Apologetically, the German man beside me steps on my toes whilst the Spanish couple press close behind. Two elderly Australians in front are dressed in garbage bags, and a very large American women wearing a stars and stripes T-shirt holds a wavering telephoto lens waiting for the finish in Paris of the world’s largest annual sporting event, The Tour de France. We have watched the cyclists skim through deep yolk coloured sunflower fields and over the Cols of stony escarpments in penetrating drizzle. Salty, glistening and festooned in parrot coloured jerseys, they swish past over the 3500km of pavement they must travel in this cycling race. Sometimes a lone rider breaks ahead, muscles straining, face grimacing, through the streets of cheering bystanders, only to be pursued by the peloton pack, baying for his blood, bulging and swaying like a living entity.
Henri Desgrange, editor of the sporting paper L’Auto Vélo, decided that to win the circulation war, a monumentous publicity event would be staged. Thus, on Jan 1903 L’Auto announced a cycle race to cover 2428km of France in 6 stages, ending in Paris, and 15 men signed up immediately. Some journals called it a “monstrous” race. They still do.
Today’s radio hooked up support vehicles which offer high tech care and medical advice, encumbered with space aged constructed bikes, and which closely trail their team riders are a far cry from the self sufficiency demanded in the Tour’s early years. Then cyclists battled snowstorms, injury and boisterous crowds by themselves, having to refuse any help through the race. Incidents like Eugene Christophe’s run to the nearest forge to personally weld together his snapped bike’s forks (under Desgrange’s watchful eyes he was fined ten minutes for having asked a local child to pump the bellows) became legends. The forge today is a national monument, which exemplifies how dear the race is to the French (and all European countries). The hallowed names of Tour winners, Coppi, Anquetil, Merckx, Indurain will flood from the Gaelic mouth, and to be certain, everyone will have an opinion on who was or is the best. Like its riders, the Tour has survived, despite two world wars (when many professional cyclists including past Tour winners died on the front), several Tour racing deaths, serious accidents and tarnishing drug scandals. However, despite its failings, the race makes thrilling watching and you only have to view a mountain stage, with the bulk of Mont Ventoux sailed over in one shiny Lycra line of darting cyclists, to become a convert to the sport.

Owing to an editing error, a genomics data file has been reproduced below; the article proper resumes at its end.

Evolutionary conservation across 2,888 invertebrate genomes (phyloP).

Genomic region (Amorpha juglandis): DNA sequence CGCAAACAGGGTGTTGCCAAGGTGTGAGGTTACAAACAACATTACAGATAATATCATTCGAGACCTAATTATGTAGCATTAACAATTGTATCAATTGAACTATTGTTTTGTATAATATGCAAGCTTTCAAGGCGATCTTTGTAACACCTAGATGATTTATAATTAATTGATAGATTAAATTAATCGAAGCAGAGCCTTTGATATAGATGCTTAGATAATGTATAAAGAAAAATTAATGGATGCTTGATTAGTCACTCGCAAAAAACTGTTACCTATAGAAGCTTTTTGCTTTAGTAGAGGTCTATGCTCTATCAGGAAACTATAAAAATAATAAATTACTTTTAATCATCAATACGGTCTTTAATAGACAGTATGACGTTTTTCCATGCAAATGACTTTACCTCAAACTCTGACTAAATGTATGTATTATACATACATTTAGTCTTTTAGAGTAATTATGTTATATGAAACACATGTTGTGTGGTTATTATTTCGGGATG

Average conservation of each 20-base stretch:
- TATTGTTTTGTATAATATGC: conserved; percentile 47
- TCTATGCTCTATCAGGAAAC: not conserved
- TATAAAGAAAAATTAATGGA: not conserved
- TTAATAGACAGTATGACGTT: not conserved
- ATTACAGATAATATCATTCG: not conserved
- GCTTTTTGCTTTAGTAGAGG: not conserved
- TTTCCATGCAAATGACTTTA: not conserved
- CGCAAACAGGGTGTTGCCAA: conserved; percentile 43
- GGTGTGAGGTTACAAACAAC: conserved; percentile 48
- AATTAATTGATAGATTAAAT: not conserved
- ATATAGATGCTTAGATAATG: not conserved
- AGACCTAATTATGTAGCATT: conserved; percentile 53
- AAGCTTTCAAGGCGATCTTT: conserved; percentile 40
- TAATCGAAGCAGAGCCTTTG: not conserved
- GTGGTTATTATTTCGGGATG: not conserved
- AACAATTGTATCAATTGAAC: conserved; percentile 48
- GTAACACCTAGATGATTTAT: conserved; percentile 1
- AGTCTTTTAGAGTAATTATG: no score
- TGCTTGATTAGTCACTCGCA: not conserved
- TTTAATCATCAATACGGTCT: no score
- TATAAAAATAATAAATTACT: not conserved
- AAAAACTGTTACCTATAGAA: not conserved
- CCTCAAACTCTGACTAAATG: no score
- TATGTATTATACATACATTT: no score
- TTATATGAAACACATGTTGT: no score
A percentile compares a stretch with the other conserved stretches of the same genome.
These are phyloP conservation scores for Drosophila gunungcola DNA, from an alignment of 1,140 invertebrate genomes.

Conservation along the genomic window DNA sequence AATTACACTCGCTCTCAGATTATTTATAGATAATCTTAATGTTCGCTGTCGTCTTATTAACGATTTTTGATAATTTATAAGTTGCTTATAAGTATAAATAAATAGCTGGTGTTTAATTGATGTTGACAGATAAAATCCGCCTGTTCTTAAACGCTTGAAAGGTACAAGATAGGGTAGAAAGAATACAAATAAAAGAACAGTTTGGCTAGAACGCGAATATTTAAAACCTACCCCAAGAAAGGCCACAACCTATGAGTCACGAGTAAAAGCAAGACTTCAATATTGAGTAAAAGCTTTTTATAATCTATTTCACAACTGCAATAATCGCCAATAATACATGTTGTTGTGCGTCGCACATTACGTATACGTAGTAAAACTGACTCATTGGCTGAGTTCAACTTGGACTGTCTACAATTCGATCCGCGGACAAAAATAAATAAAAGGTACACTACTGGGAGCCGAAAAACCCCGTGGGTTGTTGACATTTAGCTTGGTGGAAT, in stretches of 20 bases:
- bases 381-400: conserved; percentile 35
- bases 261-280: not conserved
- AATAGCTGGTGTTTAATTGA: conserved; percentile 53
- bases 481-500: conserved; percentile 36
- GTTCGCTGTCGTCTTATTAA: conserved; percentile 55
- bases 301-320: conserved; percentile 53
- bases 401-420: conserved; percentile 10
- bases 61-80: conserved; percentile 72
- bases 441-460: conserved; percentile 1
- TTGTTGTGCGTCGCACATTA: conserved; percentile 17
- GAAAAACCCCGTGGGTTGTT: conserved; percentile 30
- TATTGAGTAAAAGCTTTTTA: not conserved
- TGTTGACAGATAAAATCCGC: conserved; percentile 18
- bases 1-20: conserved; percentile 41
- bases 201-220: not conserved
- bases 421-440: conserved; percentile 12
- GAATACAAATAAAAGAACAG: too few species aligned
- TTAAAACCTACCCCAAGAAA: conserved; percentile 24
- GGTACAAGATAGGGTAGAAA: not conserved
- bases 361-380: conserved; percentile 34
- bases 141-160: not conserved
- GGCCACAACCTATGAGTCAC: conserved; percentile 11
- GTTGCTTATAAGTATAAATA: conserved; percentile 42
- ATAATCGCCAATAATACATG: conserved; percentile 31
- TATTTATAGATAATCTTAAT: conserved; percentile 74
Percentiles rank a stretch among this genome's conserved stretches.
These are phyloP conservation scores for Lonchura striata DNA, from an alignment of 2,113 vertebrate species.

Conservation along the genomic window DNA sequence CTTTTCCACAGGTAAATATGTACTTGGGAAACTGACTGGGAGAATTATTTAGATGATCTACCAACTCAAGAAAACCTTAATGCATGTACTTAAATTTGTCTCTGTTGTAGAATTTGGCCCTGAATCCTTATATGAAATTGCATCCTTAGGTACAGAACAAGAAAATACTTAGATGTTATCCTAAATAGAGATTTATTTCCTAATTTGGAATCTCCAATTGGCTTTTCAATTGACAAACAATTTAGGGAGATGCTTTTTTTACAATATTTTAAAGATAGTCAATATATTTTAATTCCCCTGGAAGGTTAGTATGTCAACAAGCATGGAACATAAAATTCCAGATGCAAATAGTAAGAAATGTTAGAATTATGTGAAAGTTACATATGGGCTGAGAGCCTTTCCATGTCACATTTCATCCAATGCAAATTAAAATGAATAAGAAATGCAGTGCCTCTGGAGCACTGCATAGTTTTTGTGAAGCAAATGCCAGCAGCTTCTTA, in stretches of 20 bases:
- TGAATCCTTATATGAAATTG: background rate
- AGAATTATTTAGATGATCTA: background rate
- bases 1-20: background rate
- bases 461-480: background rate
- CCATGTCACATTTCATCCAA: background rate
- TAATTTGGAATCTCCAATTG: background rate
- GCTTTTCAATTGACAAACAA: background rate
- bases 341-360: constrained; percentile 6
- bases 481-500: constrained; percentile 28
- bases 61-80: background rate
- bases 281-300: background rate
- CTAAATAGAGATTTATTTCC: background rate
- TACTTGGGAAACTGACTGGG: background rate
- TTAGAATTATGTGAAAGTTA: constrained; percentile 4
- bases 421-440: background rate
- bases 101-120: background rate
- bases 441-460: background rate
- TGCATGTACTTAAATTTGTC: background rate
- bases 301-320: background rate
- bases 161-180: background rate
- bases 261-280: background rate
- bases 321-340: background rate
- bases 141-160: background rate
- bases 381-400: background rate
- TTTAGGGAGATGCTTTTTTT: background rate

A shout and someone spots the first of the pretty girls tossing pom-poms from the publicity caravan of vehicles that lead the race along the route. And as if a higher being had lifted the curtain on the final act, the sun pours down, illuminating the street and making the puddles steam. In this clear light the riders barrel through, whizzing breathlessly, their feet light, dancing in the metal shine of the pedals, legs snaking up and down, keeping time with the hiss of the derailleur and clicking gears, they jostle for positions as they push towards the end. Along the Voie Triomphale (Triumphal Way), past the Place de la Concorde with its ancient Egyptian obelisk and where Louis XVI, Marie Antoinette, Robespierre and nearly 3000 others were executed, and onto the finish line on the wide tree lined Champs-Élysées, the Arc de Triomphe sitting alluringly only a few hundred meters away. Collectively, we surge forward crushing those in front standing tip-toed in hopes of glimpsing and necks crane, as we hear others shouting, “Bravo, Animo” or “There he is!!” In the moment it’s taken you to inhale, they’re gone, like fleeting birds chased away, and you and the crowd around congratulate yourselves with claims of having seen the “maillot jaune” (leader’s yellow jersey) and the race greats making this year’s history.